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The Effects of Classwide Peer Tutoring on Correct Cardiopulmonary Resuscitation Performance by Physical Education Majors
Phillip Ward and Marie C. Ward
Journal of Behavioral Education
Vol. 6, No. 3 (September 1996), pp. 331-342
Published by: Springer
Stable URL: http://www.jstor.org/stable/41824135
Page Count: 12
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Previous research conducted on the effectiveness of basic life support skills courses has reported that participants typically do not achieve correct performance of life support skills. We used a multiple baseline design across subjects to assess the effects of a classwide peer tutorìng intervention on the correct cardiopulmonary resuscitation skills of ten physical education majors. The classwide peer tutorìng intervention consisted of (a) a checklist, (b) a prompting procedure, and (c) immediate feedback on performance. Procedural fidelity measures were taken on the correct implementation of the basic life supports skill course and on the implementation of the classwide peer tutorìng intervention. Results indicated that students achieved and maintained 100% correct performance during the classwide per tuition condition. These results challenge the current polices of the American Red Cross and the American Heart Association who have reduced course performance criteria because participants were not achieving an adequate standard of performance.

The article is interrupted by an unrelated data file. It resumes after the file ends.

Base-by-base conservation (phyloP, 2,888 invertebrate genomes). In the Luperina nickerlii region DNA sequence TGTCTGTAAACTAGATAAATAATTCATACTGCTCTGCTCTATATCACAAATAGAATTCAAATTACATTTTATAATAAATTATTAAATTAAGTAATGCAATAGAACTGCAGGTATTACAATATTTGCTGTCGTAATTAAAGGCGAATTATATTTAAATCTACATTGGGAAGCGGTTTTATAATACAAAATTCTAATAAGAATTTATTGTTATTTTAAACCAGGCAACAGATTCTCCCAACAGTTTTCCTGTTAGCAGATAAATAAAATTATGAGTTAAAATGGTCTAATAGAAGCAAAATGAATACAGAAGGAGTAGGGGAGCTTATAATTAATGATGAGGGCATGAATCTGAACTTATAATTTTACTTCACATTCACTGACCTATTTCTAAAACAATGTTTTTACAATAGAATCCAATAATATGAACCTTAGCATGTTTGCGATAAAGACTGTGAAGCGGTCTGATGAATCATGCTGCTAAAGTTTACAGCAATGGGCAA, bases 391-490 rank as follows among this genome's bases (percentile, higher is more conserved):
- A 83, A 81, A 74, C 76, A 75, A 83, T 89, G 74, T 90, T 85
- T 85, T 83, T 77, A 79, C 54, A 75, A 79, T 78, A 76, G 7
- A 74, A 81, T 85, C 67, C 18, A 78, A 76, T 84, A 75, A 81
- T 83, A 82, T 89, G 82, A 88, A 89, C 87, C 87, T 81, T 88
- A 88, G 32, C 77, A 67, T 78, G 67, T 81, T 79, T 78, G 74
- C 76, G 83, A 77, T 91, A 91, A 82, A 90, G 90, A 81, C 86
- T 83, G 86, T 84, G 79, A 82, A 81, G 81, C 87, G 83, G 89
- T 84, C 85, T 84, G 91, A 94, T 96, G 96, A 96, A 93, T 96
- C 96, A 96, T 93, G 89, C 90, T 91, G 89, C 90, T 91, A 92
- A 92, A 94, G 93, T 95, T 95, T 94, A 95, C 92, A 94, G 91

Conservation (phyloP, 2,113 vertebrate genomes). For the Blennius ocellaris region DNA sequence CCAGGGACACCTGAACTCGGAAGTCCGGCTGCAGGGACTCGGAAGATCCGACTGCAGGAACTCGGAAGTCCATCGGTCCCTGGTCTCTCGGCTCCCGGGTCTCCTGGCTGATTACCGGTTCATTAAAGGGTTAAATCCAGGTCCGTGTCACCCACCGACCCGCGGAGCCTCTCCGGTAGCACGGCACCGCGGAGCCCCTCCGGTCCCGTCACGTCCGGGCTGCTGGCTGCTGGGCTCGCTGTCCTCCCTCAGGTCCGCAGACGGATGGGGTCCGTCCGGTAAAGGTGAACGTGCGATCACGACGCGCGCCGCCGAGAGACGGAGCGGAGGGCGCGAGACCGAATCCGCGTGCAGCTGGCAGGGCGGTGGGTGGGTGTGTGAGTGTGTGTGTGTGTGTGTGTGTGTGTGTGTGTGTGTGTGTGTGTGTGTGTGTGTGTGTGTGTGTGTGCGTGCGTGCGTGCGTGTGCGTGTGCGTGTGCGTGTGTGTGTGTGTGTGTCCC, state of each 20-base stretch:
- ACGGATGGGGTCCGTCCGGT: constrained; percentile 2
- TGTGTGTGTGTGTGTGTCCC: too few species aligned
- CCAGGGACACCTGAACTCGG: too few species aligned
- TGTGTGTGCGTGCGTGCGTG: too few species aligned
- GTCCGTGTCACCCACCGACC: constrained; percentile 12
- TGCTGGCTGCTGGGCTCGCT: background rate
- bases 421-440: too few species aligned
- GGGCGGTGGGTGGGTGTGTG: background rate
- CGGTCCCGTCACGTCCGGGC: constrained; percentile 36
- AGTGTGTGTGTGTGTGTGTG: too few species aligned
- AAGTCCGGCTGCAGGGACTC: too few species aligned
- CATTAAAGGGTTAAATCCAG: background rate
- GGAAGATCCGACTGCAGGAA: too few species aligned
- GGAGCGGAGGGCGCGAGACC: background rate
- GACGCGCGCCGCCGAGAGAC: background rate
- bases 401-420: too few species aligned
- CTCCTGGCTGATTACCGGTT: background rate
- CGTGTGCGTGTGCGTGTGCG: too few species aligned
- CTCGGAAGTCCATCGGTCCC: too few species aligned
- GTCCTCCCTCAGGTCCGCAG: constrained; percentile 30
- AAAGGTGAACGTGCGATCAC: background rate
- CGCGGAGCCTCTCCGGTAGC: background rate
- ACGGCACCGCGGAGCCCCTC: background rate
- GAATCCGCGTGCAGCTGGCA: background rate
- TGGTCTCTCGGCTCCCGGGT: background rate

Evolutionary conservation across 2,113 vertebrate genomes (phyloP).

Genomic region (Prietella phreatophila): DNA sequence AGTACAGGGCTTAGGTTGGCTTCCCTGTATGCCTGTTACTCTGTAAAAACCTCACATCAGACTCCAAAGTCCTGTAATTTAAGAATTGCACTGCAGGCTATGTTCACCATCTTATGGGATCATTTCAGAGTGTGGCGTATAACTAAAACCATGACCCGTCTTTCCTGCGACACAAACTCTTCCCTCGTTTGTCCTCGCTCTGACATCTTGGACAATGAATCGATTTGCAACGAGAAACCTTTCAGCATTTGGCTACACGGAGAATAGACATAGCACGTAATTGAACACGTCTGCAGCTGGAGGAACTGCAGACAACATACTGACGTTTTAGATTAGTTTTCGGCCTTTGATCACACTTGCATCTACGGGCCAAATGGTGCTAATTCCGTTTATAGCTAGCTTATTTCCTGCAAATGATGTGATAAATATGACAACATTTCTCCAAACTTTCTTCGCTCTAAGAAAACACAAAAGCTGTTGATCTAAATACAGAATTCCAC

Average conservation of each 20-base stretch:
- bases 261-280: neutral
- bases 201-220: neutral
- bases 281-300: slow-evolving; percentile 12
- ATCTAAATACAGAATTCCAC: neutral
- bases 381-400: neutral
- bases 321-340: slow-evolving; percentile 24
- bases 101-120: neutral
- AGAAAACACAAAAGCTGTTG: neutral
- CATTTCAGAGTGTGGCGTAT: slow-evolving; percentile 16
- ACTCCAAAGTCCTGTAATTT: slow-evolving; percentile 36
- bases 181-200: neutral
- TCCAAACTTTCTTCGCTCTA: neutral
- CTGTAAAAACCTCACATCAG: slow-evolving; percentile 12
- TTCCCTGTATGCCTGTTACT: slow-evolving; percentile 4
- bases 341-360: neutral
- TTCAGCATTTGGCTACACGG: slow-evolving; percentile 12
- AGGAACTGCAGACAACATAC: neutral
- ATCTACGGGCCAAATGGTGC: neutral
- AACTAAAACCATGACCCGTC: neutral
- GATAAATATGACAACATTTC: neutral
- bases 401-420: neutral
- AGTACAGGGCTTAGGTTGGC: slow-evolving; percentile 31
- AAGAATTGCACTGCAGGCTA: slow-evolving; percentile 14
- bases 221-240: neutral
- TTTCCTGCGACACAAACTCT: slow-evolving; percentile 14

Journal of Behavioral Education © 1996 Springer